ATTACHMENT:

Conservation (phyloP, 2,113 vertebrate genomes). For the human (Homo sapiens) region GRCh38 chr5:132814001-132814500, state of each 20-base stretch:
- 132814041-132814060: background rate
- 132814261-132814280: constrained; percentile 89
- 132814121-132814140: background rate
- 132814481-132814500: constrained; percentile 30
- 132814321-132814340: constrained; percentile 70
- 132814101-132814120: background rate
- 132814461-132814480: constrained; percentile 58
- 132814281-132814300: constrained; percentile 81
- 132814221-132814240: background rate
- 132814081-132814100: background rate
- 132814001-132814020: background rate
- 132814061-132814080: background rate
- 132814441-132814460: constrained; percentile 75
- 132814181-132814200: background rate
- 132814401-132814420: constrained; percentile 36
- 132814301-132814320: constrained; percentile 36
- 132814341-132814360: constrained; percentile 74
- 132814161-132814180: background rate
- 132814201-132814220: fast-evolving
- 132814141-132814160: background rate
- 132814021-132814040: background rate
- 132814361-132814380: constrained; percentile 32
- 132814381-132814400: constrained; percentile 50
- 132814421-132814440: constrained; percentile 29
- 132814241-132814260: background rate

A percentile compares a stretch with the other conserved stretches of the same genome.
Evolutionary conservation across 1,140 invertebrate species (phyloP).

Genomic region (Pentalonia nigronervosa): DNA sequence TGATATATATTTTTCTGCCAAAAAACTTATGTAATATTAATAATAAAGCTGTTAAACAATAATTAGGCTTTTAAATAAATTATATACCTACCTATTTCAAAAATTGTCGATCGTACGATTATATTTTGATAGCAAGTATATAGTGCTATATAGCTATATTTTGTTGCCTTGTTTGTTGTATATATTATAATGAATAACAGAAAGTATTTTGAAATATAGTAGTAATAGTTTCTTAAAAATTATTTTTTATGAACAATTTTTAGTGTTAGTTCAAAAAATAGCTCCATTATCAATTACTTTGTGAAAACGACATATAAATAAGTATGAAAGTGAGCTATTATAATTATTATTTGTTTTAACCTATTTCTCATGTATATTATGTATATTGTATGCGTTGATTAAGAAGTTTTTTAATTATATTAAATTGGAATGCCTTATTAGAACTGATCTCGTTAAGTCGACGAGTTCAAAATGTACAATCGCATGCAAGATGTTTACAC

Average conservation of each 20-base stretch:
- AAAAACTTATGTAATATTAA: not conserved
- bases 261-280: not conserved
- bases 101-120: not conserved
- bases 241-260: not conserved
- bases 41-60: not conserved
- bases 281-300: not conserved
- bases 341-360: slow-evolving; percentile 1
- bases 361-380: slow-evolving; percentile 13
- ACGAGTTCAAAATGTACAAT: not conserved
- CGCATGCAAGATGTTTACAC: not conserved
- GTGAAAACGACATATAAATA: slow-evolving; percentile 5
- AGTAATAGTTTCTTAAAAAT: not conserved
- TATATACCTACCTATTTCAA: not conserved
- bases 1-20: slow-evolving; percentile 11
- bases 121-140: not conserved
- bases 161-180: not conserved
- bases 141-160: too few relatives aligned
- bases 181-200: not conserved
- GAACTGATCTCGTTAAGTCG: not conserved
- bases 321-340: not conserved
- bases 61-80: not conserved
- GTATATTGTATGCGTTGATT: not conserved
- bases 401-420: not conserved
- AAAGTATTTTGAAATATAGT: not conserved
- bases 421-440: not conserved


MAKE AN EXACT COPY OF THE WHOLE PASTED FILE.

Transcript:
Conservation (phyloP, 2,113 vertebrate genomes). For the human (Homo sapiens) region GRCh38 chr5:132814001-132814500, state of each 20-base stretch:
- 132814041-132814060: background rate
- 132814261-132814280: constrained; percentile 89
- 132814121-132814140: background rate
- 132814481-132814500: constrained; percentile 30
- 132814321-132814340: constrained; percentile 70
- 132814101-132814120: background rate
- 132814461-132814480: constrained; percentile 58
- 132814281-132814300: constrained; percentile 81
- 132814221-132814240: background rate
- 132814081-132814100: background rate
- 132814001-132814020: background rate
- 132814061-132814080: background rate
- 132814441-132814460: constrained; percentile 75
- 132814181-132814200: background rate
- 132814401-132814420: constrained; percentile 36
- 132814301-132814320: constrained; percentile 36
- 132814341-132814360: constrained; percentile 74
- 132814161-132814180: background rate
- 132814201-132814220: fast-evolving
- 132814141-132814160: background rate
- 132814021-132814040: background rate
- 132814361-132814380: constrained; percentile 32
- 132814381-132814400: constrained; percentile 50
- 132814421-132814440: constrained; percentile 29
- 132814241-132814260: background rate

A percentile compares a stretch with the other conserved stretches of the same genome.
Evolutionary conservation across 1,140 invertebrate species (phyloP).

Genomic region (Pentalonia nigronervosa): DNA sequence TGATATATATTTTTCTGCCAAAAAACTTATGTAATATTAATAATAAAGCTGTTAAACAATAATTAGGCTTTTAAATAAATTATATACCTACCTATTTCAAAAATTGTCGATCGTACGATTATATTTTGATAGCAAGTATATAGTGCTATATAGCTATATTTTGTTGCCTTGTTTGTTGTATATATTATAATGAATAACAGAAAGTATTTTGAAATATAGTAGTAATAGTTTCTTAAAAATTATTTTTTATGAACAATTTTTAGTGTTAGTTCAAAAAATAGCTCCATTATCAATTACTTTGTGAAAACGACATATAAATAAGTATGAAAGTGAGCTATTATAATTATTATTTGTTTTAACCTATTTCTCATGTATATTATGTATATTGTATGCGTTGATTAAGAAGTTTTTTAATTATATTAAATTGGAATGCCTTATTAGAACTGATCTCGTTAAGTCGACGAGTTCAAAATGTACAATCGCATGCAAGATGTTTACAC

Average conservation of each 20-base stretch:
- AAAAACTTATGTAATATTAA: not conserved
- bases 261-280: not conserved
- bases 101-120: not conserved
- bases 241-260: not conserved
- bases 41-60: not conserved
- bases 281-300: not conserved
- bases 341-360: slow-evolving; percentile 1
- bases 361-380: slow-evolving; percentile 13
- ACGAGTTCAAAATGTACAAT: not conserved
- CGCATGCAAGATGTTTACAC: not conserved
- GTGAAAACGACATATAAATA: slow-evolving; percentile 5
- AGTAATAGTTTCTTAAAAAT: not conserved
- TATATACCTACCTATTTCAA: not conserved
- bases 1-20: slow-evolving; percentile 11
- bases 121-140: not conserved
- bases 161-180: not conserved
- bases 141-160: too few relatives aligned
- bases 181-200: not conserved
- GAACTGATCTCGTTAAGTCG: not conserved
- bases 321-340: not conserved
- bases 61-80: not conserved
- GTATATTGTATGCGTTGATT: not conserved
- bases 401-420: not conserved
- AAAGTATTTTGAAATATAGT: not conserved
- bases 421-440: not conserved